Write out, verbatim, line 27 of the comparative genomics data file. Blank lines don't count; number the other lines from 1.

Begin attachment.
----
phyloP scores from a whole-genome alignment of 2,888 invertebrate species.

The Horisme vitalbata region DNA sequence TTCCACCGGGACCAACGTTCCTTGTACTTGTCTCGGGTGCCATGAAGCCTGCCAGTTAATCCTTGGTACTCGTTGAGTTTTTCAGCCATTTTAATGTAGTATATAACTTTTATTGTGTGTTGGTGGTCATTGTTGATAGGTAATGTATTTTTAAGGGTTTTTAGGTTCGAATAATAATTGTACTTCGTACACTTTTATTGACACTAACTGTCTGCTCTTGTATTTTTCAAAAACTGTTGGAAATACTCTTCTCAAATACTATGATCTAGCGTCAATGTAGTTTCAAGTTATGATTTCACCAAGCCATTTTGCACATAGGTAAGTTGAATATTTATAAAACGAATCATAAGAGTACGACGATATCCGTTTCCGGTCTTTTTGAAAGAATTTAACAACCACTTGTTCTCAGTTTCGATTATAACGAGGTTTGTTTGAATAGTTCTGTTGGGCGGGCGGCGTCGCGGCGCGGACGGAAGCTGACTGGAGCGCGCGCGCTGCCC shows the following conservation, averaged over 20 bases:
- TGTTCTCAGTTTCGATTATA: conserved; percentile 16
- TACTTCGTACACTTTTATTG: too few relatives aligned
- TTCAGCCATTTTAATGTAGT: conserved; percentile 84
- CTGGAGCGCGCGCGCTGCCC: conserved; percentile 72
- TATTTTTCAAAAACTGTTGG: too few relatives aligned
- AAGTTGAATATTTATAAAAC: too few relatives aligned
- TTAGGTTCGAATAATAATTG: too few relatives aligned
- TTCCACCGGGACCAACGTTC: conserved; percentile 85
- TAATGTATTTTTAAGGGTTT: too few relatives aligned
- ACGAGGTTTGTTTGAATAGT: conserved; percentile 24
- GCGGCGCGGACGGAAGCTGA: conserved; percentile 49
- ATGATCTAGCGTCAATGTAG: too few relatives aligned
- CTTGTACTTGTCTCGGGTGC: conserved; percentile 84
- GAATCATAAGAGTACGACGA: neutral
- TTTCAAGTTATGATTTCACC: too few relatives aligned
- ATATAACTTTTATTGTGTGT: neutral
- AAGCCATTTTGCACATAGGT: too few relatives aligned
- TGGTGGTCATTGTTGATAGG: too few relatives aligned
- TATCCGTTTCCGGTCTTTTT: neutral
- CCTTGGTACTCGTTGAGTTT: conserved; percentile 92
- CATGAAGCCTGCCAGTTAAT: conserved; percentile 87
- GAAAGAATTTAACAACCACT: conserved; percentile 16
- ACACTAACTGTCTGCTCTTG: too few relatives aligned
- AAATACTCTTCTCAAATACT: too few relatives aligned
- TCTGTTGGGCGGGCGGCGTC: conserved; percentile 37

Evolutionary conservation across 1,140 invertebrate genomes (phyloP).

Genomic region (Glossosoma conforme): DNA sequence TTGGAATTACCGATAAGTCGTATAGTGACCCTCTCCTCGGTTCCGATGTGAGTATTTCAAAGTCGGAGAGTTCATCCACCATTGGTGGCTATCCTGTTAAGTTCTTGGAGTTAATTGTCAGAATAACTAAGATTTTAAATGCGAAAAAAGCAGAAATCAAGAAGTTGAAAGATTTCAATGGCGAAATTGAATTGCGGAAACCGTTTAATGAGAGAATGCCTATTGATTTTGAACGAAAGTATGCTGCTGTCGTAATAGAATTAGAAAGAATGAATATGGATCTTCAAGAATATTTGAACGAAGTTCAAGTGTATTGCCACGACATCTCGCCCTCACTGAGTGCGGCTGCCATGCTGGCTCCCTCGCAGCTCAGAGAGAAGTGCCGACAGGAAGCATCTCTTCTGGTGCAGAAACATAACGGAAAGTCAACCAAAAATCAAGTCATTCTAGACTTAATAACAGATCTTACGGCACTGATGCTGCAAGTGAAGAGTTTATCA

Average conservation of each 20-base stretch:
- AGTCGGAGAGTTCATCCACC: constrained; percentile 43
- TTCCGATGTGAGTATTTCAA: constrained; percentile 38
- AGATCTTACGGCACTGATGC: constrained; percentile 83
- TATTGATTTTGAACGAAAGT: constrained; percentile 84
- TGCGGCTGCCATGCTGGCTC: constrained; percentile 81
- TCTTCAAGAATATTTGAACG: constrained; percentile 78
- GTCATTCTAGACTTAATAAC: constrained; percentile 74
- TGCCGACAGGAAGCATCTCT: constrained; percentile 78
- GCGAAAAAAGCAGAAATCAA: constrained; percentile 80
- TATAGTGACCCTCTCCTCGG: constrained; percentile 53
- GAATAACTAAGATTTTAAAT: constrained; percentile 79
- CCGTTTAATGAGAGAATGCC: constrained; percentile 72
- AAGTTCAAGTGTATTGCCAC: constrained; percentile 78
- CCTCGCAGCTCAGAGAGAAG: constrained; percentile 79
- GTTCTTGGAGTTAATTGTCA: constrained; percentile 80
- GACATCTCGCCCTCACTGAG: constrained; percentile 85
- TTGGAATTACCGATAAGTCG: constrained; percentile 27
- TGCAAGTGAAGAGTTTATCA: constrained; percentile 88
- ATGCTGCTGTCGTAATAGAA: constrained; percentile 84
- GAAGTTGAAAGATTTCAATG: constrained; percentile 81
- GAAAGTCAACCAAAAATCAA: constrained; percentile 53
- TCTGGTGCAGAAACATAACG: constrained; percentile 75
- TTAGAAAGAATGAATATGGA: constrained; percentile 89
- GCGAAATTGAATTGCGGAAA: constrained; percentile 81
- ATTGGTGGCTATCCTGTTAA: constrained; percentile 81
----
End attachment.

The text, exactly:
- TCTGTTGGGCGGGCGGCGTC: conserved; percentile 37